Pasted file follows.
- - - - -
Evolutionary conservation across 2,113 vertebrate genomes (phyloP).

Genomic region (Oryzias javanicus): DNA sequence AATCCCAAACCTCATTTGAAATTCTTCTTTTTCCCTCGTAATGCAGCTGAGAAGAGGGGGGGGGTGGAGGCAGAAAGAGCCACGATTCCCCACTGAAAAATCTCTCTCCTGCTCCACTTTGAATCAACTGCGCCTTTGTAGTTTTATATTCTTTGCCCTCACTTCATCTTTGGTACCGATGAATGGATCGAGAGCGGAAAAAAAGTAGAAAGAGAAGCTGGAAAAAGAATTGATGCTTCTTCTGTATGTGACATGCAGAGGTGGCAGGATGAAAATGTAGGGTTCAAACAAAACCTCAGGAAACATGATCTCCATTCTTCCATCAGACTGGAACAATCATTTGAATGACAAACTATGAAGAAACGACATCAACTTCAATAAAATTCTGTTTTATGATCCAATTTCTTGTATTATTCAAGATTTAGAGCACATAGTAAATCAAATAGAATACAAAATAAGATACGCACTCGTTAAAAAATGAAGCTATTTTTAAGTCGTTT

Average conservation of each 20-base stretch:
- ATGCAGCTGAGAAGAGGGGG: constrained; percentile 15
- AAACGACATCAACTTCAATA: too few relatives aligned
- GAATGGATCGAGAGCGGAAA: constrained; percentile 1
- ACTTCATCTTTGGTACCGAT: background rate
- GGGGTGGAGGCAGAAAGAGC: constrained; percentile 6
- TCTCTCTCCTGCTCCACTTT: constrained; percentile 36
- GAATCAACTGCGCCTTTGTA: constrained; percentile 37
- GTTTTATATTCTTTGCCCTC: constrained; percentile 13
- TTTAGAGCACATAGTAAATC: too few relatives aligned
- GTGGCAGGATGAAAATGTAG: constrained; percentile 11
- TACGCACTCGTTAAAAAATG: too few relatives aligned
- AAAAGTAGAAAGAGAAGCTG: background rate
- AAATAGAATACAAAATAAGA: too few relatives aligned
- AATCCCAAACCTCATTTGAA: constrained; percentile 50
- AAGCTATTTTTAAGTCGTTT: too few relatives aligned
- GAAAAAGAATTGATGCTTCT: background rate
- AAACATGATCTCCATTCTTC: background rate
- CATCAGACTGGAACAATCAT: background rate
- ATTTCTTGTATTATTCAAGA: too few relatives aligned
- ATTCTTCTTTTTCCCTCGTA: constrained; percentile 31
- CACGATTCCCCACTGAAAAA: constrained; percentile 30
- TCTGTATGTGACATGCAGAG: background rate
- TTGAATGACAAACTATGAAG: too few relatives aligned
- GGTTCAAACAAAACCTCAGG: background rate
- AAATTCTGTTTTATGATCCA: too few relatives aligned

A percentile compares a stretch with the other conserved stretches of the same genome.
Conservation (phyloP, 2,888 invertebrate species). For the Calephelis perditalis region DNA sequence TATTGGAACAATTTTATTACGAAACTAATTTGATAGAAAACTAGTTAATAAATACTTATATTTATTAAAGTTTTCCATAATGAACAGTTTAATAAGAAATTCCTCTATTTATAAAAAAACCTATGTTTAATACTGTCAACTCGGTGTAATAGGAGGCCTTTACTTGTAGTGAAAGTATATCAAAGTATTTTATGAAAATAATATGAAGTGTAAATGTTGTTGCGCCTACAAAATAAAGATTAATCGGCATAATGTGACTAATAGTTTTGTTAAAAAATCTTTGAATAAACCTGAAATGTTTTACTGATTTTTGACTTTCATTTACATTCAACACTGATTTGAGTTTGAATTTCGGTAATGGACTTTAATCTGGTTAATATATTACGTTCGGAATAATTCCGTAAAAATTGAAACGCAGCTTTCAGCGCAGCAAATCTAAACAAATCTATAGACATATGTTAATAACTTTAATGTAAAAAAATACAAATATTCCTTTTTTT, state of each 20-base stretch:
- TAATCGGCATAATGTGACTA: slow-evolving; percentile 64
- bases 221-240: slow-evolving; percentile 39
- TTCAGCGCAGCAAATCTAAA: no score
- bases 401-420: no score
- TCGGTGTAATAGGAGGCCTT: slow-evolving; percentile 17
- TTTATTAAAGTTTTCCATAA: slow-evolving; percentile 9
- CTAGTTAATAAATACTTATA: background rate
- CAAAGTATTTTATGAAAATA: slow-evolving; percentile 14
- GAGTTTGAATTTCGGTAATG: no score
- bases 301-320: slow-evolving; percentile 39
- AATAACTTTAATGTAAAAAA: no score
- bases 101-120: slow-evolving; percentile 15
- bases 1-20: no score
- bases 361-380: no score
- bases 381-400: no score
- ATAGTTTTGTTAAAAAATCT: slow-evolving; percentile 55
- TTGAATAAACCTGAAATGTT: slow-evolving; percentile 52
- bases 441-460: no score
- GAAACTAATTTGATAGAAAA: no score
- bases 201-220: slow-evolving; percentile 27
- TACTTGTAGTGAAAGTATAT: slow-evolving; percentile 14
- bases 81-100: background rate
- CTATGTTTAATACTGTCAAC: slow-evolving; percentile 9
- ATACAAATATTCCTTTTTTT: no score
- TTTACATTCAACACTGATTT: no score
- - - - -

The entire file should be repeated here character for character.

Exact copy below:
Evolutionary conservation across 2,113 vertebrate genomes (phyloP).

Genomic region (Oryzias javanicus): DNA sequence AATCCCAAACCTCATTTGAAATTCTTCTTTTTCCCTCGTAATGCAGCTGAGAAGAGGGGGGGGGTGGAGGCAGAAAGAGCCACGATTCCCCACTGAAAAATCTCTCTCCTGCTCCACTTTGAATCAACTGCGCCTTTGTAGTTTTATATTCTTTGCCCTCACTTCATCTTTGGTACCGATGAATGGATCGAGAGCGGAAAAAAAGTAGAAAGAGAAGCTGGAAAAAGAATTGATGCTTCTTCTGTATGTGACATGCAGAGGTGGCAGGATGAAAATGTAGGGTTCAAACAAAACCTCAGGAAACATGATCTCCATTCTTCCATCAGACTGGAACAATCATTTGAATGACAAACTATGAAGAAACGACATCAACTTCAATAAAATTCTGTTTTATGATCCAATTTCTTGTATTATTCAAGATTTAGAGCACATAGTAAATCAAATAGAATACAAAATAAGATACGCACTCGTTAAAAAATGAAGCTATTTTTAAGTCGTTT

Average conservation of each 20-base stretch:
- ATGCAGCTGAGAAGAGGGGG: constrained; percentile 15
- AAACGACATCAACTTCAATA: too few relatives aligned
- GAATGGATCGAGAGCGGAAA: constrained; percentile 1
- ACTTCATCTTTGGTACCGAT: background rate
- GGGGTGGAGGCAGAAAGAGC: constrained; percentile 6
- TCTCTCTCCTGCTCCACTTT: constrained; percentile 36
- GAATCAACTGCGCCTTTGTA: constrained; percentile 37
- GTTTTATATTCTTTGCCCTC: constrained; percentile 13
- TTTAGAGCACATAGTAAATC: too few relatives aligned
- GTGGCAGGATGAAAATGTAG: constrained; percentile 11
- TACGCACTCGTTAAAAAATG: too few relatives aligned
- AAAAGTAGAAAGAGAAGCTG: background rate
- AAATAGAATACAAAATAAGA: too few relatives aligned
- AATCCCAAACCTCATTTGAA: constrained; percentile 50
- AAGCTATTTTTAAGTCGTTT: too few relatives aligned
- GAAAAAGAATTGATGCTTCT: background rate
- AAACATGATCTCCATTCTTC: background rate
- CATCAGACTGGAACAATCAT: background rate
- ATTTCTTGTATTATTCAAGA: too few relatives aligned
- ATTCTTCTTTTTCCCTCGTA: constrained; percentile 31
- CACGATTCCCCACTGAAAAA: constrained; percentile 30
- TCTGTATGTGACATGCAGAG: background rate
- TTGAATGACAAACTATGAAG: too few relatives aligned
- GGTTCAAACAAAACCTCAGG: background rate
- AAATTCTGTTTTATGATCCA: too few relatives aligned

A percentile compares a stretch with the other conserved stretches of the same genome.
Conservation (phyloP, 2,888 invertebrate species). For the Calephelis perditalis region DNA sequence TATTGGAACAATTTTATTACGAAACTAATTTGATAGAAAACTAGTTAATAAATACTTATATTTATTAAAGTTTTCCATAATGAACAGTTTAATAAGAAATTCCTCTATTTATAAAAAAACCTATGTTTAATACTGTCAACTCGGTGTAATAGGAGGCCTTTACTTGTAGTGAAAGTATATCAAAGTATTTTATGAAAATAATATGAAGTGTAAATGTTGTTGCGCCTACAAAATAAAGATTAATCGGCATAATGTGACTAATAGTTTTGTTAAAAAATCTTTGAATAAACCTGAAATGTTTTACTGATTTTTGACTTTCATTTACATTCAACACTGATTTGAGTTTGAATTTCGGTAATGGACTTTAATCTGGTTAATATATTACGTTCGGAATAATTCCGTAAAAATTGAAACGCAGCTTTCAGCGCAGCAAATCTAAACAAATCTATAGACATATGTTAATAACTTTAATGTAAAAAAATACAAATATTCCTTTTTTT, state of each 20-base stretch:
- TAATCGGCATAATGTGACTA: slow-evolving; percentile 64
- bases 221-240: slow-evolving; percentile 39
- TTCAGCGCAGCAAATCTAAA: no score
- bases 401-420: no score
- TCGGTGTAATAGGAGGCCTT: slow-evolving; percentile 17
- TTTATTAAAGTTTTCCATAA: slow-evolving; percentile 9
- CTAGTTAATAAATACTTATA: background rate
- CAAAGTATTTTATGAAAATA: slow-evolving; percentile 14
- GAGTTTGAATTTCGGTAATG: no score
- bases 301-320: slow-evolving; percentile 39
- AATAACTTTAATGTAAAAAA: no score
- bases 101-120: slow-evolving; percentile 15
- bases 1-20: no score
- bases 361-380: no score
- bases 381-400: no score
- ATAGTTTTGTTAAAAAATCT: slow-evolving; percentile 55
- TTGAATAAACCTGAAATGTT: slow-evolving; percentile 52
- bases 441-460: no score
- GAAACTAATTTGATAGAAAA: no score
- bases 201-220: slow-evolving; percentile 27
- TACTTGTAGTGAAAGTATAT: slow-evolving; percentile 14
- bases 81-100: background rate
- CTATGTTTAATACTGTCAAC: slow-evolving; percentile 9
- ATACAAATATTCCTTTTTTT: no score
- TTTACATTCAACACTGATTT: no score